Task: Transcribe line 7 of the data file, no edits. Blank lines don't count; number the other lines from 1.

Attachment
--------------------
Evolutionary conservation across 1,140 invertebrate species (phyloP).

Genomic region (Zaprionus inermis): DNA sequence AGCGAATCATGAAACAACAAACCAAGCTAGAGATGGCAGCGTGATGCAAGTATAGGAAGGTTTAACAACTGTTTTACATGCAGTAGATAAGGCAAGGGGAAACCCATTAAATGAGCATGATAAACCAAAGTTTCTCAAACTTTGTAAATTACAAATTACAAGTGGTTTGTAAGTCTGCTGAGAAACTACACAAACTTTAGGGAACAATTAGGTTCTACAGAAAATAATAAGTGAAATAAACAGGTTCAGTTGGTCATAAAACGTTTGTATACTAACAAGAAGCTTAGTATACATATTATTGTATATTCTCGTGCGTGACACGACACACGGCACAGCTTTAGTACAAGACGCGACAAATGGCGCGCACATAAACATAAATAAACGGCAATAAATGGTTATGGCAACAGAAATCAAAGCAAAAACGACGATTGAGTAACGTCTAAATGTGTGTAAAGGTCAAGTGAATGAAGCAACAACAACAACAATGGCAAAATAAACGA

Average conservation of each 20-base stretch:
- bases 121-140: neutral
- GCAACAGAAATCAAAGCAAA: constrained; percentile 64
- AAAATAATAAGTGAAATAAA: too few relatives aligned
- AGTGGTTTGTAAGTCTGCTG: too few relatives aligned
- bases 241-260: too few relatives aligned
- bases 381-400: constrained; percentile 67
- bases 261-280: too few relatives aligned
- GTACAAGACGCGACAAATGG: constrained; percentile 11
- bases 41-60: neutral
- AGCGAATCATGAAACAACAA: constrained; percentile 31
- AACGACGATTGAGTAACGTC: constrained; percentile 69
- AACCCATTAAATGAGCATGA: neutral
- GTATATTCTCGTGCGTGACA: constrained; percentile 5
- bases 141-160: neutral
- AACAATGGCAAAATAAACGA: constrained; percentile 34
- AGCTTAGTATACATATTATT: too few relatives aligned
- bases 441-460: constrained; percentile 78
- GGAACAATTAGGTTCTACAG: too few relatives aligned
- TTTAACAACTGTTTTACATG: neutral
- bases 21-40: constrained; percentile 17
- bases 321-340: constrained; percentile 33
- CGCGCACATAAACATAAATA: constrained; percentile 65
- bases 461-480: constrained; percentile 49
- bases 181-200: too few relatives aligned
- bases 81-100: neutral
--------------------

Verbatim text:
- AGTGGTTTGTAAGTCTGCTG: too few relatives aligned